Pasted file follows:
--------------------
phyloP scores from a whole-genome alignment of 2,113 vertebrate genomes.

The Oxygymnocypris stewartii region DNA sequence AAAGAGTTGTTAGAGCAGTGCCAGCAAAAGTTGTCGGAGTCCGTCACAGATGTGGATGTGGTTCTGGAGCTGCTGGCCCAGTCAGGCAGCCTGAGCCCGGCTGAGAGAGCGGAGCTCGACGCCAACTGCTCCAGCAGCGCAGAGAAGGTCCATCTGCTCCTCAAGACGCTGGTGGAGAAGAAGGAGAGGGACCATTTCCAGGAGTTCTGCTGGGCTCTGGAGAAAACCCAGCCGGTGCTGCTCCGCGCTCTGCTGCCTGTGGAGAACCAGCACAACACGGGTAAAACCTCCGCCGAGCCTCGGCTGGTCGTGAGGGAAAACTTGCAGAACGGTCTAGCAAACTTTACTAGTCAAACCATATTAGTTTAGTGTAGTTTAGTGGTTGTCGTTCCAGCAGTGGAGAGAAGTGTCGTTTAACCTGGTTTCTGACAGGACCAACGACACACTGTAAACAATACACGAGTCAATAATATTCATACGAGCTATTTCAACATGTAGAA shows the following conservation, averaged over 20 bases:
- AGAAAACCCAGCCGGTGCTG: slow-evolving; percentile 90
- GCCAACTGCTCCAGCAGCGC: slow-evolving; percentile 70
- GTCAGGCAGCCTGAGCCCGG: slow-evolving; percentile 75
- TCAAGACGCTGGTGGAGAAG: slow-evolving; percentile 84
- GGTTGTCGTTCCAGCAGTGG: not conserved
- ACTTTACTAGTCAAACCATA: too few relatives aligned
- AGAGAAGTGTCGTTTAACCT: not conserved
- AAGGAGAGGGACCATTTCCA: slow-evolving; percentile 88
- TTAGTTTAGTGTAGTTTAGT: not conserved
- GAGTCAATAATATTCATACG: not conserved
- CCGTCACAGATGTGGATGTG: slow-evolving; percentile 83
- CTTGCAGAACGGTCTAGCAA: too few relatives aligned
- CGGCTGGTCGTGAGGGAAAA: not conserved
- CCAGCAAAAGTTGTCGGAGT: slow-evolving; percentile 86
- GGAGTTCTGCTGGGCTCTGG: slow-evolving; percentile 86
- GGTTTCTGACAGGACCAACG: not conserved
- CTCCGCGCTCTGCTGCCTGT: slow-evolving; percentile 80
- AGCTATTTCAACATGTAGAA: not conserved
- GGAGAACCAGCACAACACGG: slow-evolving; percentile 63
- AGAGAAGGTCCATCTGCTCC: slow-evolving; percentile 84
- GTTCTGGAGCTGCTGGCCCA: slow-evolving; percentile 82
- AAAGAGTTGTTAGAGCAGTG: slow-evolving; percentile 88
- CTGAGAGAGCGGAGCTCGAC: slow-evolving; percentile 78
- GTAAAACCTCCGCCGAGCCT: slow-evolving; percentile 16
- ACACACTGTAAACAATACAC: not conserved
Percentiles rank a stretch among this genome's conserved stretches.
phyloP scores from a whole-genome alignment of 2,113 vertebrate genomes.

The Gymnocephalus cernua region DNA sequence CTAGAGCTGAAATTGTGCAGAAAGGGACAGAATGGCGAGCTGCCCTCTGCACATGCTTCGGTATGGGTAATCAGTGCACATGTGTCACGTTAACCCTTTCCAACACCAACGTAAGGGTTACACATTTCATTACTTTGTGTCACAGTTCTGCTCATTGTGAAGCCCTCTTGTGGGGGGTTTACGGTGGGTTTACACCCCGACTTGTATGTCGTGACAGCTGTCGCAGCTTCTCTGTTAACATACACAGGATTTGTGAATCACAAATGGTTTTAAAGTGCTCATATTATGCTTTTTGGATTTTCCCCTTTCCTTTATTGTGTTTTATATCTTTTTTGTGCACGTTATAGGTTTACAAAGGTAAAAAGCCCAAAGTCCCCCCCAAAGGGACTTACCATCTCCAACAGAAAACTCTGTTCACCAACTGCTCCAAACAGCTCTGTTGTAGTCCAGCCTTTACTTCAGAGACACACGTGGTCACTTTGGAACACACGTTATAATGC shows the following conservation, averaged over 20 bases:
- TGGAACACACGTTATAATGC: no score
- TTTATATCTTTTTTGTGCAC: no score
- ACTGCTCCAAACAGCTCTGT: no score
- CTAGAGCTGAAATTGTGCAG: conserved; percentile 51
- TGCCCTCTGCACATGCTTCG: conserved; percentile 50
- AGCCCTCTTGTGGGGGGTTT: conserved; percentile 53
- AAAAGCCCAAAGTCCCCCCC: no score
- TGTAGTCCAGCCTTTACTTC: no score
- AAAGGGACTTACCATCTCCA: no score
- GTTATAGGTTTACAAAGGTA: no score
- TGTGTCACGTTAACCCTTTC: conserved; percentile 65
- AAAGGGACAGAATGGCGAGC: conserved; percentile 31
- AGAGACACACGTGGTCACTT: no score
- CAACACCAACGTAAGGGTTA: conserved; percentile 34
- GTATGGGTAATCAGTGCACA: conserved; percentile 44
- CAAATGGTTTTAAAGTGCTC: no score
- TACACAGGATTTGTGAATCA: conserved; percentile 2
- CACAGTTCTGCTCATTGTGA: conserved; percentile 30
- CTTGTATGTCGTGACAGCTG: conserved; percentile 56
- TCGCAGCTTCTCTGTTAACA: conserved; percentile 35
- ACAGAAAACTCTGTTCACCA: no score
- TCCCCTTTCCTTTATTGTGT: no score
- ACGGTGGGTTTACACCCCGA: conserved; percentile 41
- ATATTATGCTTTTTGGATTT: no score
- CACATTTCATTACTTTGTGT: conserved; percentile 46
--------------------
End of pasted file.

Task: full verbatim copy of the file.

phyloP scores from a whole-genome alignment of 2,113 vertebrate genomes.

The Oxygymnocypris stewartii region DNA sequence AAAGAGTTGTTAGAGCAGTGCCAGCAAAAGTTGTCGGAGTCCGTCACAGATGTGGATGTGGTTCTGGAGCTGCTGGCCCAGTCAGGCAGCCTGAGCCCGGCTGAGAGAGCGGAGCTCGACGCCAACTGCTCCAGCAGCGCAGAGAAGGTCCATCTGCTCCTCAAGACGCTGGTGGAGAAGAAGGAGAGGGACCATTTCCAGGAGTTCTGCTGGGCTCTGGAGAAAACCCAGCCGGTGCTGCTCCGCGCTCTGCTGCCTGTGGAGAACCAGCACAACACGGGTAAAACCTCCGCCGAGCCTCGGCTGGTCGTGAGGGAAAACTTGCAGAACGGTCTAGCAAACTTTACTAGTCAAACCATATTAGTTTAGTGTAGTTTAGTGGTTGTCGTTCCAGCAGTGGAGAGAAGTGTCGTTTAACCTGGTTTCTGACAGGACCAACGACACACTGTAAACAATACACGAGTCAATAATATTCATACGAGCTATTTCAACATGTAGAA shows the following conservation, averaged over 20 bases:
- AGAAAACCCAGCCGGTGCTG: slow-evolving; percentile 90
- GCCAACTGCTCCAGCAGCGC: slow-evolving; percentile 70
- GTCAGGCAGCCTGAGCCCGG: slow-evolving; percentile 75
- TCAAGACGCTGGTGGAGAAG: slow-evolving; percentile 84
- GGTTGTCGTTCCAGCAGTGG: not conserved
- ACTTTACTAGTCAAACCATA: too few relatives aligned
- AGAGAAGTGTCGTTTAACCT: not conserved
- AAGGAGAGGGACCATTTCCA: slow-evolving; percentile 88
- TTAGTTTAGTGTAGTTTAGT: not conserved
- GAGTCAATAATATTCATACG: not conserved
- CCGTCACAGATGTGGATGTG: slow-evolving; percentile 83
- CTTGCAGAACGGTCTAGCAA: too few relatives aligned
- CGGCTGGTCGTGAGGGAAAA: not conserved
- CCAGCAAAAGTTGTCGGAGT: slow-evolving; percentile 86
- GGAGTTCTGCTGGGCTCTGG: slow-evolving; percentile 86
- GGTTTCTGACAGGACCAACG: not conserved
- CTCCGCGCTCTGCTGCCTGT: slow-evolving; percentile 80
- AGCTATTTCAACATGTAGAA: not conserved
- GGAGAACCAGCACAACACGG: slow-evolving; percentile 63
- AGAGAAGGTCCATCTGCTCC: slow-evolving; percentile 84
- GTTCTGGAGCTGCTGGCCCA: slow-evolving; percentile 82
- AAAGAGTTGTTAGAGCAGTG: slow-evolving; percentile 88
- CTGAGAGAGCGGAGCTCGAC: slow-evolving; percentile 78
- GTAAAACCTCCGCCGAGCCT: slow-evolving; percentile 16
- ACACACTGTAAACAATACAC: not conserved
Percentiles rank a stretch among this genome's conserved stretches.
phyloP scores from a whole-genome alignment of 2,113 vertebrate genomes.

The Gymnocephalus cernua region DNA sequence CTAGAGCTGAAATTGTGCAGAAAGGGACAGAATGGCGAGCTGCCCTCTGCACATGCTTCGGTATGGGTAATCAGTGCACATGTGTCACGTTAACCCTTTCCAACACCAACGTAAGGGTTACACATTTCATTACTTTGTGTCACAGTTCTGCTCATTGTGAAGCCCTCTTGTGGGGGGTTTACGGTGGGTTTACACCCCGACTTGTATGTCGTGACAGCTGTCGCAGCTTCTCTGTTAACATACACAGGATTTGTGAATCACAAATGGTTTTAAAGTGCTCATATTATGCTTTTTGGATTTTCCCCTTTCCTTTATTGTGTTTTATATCTTTTTTGTGCACGTTATAGGTTTACAAAGGTAAAAAGCCCAAAGTCCCCCCCAAAGGGACTTACCATCTCCAACAGAAAACTCTGTTCACCAACTGCTCCAAACAGCTCTGTTGTAGTCCAGCCTTTACTTCAGAGACACACGTGGTCACTTTGGAACACACGTTATAATGC shows the following conservation, averaged over 20 bases:
- TGGAACACACGTTATAATGC: no score
- TTTATATCTTTTTTGTGCAC: no score
- ACTGCTCCAAACAGCTCTGT: no score
- CTAGAGCTGAAATTGTGCAG: conserved; percentile 51
- TGCCCTCTGCACATGCTTCG: conserved; percentile 50
- AGCCCTCTTGTGGGGGGTTT: conserved; percentile 53
- AAAAGCCCAAAGTCCCCCCC: no score
- TGTAGTCCAGCCTTTACTTC: no score
- AAAGGGACTTACCATCTCCA: no score
- GTTATAGGTTTACAAAGGTA: no score
- TGTGTCACGTTAACCCTTTC: conserved; percentile 65
- AAAGGGACAGAATGGCGAGC: conserved; percentile 31
- AGAGACACACGTGGTCACTT: no score
- CAACACCAACGTAAGGGTTA: conserved; percentile 34
- GTATGGGTAATCAGTGCACA: conserved; percentile 44
- CAAATGGTTTTAAAGTGCTC: no score
- TACACAGGATTTGTGAATCA: conserved; percentile 2
- CACAGTTCTGCTCATTGTGA: conserved; percentile 30
- CTTGTATGTCGTGACAGCTG: conserved; percentile 56
- TCGCAGCTTCTCTGTTAACA: conserved; percentile 35
- ACAGAAAACTCTGTTCACCA: no score
- TCCCCTTTCCTTTATTGTGT: no score
- ACGGTGGGTTTACACCCCGA: conserved; percentile 41
- ATATTATGCTTTTTGGATTT: no score
- CACATTTCATTACTTTGTGT: conserved; percentile 46